The first of seven people arrested last month for selling narcotics from a Naperville apartment complex has been sentenced in that case.
Tretepfone L. Pryor, 21, pleaded guilty in DuPage County Circuit Court in Wheaton to a felony charge of the manufacture or delivery of more than 10 but not more than 30 grams of marijuana, according to court records.
Judge John J. Kinsella accepted Pryor’s plea, sentencing him Monday to 66 days in DuPage County Jail and placing him on two years of probation. Pryor spent 33 days in jail following his arrest, and with day for day credit for good behavior, has already been released.
Pryor was a resident of the Naper Trails apartment complex, on the 400 block of East Bailey Road in east-central Naperville. He and six associates were charged July 18 with participating in a reputed drug ring that operated there.
Naperville police, agents of the U.S. Drug Enforcement Administration and members of the DuPage County state’s attorney’s office over a four-month period investigated the suspects, who allegedly sold heroin, crack cocaine and marijuana.
Accused ring members Bernice E. Coleman, 53, and Jerome Powell, 61, also lived in Naper Trails. Both face trial on felony charges of calculated criminal drug conspiracy and the manufacture or delivery of one but less than 14 grams of heroin, with Powell also charged with two counts of the manufacture or delivery of 15 but less than 100 grams of heroin.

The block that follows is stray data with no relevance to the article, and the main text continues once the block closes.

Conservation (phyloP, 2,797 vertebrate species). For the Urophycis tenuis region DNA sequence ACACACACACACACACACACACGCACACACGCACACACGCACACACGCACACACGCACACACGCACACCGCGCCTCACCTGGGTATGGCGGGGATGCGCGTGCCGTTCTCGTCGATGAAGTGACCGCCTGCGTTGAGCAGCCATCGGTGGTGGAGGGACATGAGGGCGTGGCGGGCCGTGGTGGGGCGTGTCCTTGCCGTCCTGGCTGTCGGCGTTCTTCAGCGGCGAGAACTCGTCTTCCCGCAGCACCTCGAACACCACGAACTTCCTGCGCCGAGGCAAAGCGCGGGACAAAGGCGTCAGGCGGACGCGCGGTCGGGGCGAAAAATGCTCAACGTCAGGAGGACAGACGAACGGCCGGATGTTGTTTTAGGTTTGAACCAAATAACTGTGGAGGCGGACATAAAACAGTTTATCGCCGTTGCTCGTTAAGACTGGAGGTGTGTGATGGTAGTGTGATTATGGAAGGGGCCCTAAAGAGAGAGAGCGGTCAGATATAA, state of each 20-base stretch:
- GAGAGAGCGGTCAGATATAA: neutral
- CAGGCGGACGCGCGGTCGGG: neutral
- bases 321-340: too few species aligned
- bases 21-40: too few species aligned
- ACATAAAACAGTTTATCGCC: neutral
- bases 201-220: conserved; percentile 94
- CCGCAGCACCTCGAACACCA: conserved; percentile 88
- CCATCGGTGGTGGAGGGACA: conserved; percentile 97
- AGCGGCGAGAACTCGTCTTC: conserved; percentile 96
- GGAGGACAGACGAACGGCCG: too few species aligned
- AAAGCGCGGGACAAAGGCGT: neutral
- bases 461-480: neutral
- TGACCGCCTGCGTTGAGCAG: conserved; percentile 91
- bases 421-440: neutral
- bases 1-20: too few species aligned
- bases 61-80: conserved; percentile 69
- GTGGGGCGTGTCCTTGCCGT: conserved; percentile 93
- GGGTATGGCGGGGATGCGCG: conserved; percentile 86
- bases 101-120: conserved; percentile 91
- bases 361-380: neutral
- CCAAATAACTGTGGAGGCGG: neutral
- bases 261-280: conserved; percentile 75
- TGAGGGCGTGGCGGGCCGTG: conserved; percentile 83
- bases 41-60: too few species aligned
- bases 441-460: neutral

The other alleged ring members are Antonio M. Ervin, 25, of Aurora; Mack Jones, 56, of Maywood; Paris N. Miller, 19, of Plainfield; and Kortney Martez Patrick, 32, of the 500 block of Kiowa Drive in Naperville.
Jones faces trial on the same charges as Powell. Ervin and Miller are both charged with the manufacture or delivery of one but less than 15 grams of cocaine, while Patrick is charged with three felony counts of the manufacture or delivery of marijuana.
Patrick is free on bond. The other suspects remained Tuesday in jail.
Naperville police years ago had a satellite police station operating at Naper Trails. It aimed in large part to foster better relations between tenants and police.
Jack Riley, special agent-in-charge of the DEA’s Chicago Field Division, said last month in a statement that heroin, cocaine and other drugs are “not just an inner-city problem. It’s here in Naperville, and it’s in your community, too.”
“Our top priority is dismantling these drug-trafficking organizations (that) peddle their poison in our communities,” Riley said. “But we can’t do it alone. We need parents, teachers, coaches and faith-based practitioners to get involved and do their part, too.”
Agents of the DuPage Metropolitan Enforcement Group, Illinois State Police and the FBI also participated in the investigation.Tags: crime, drug ring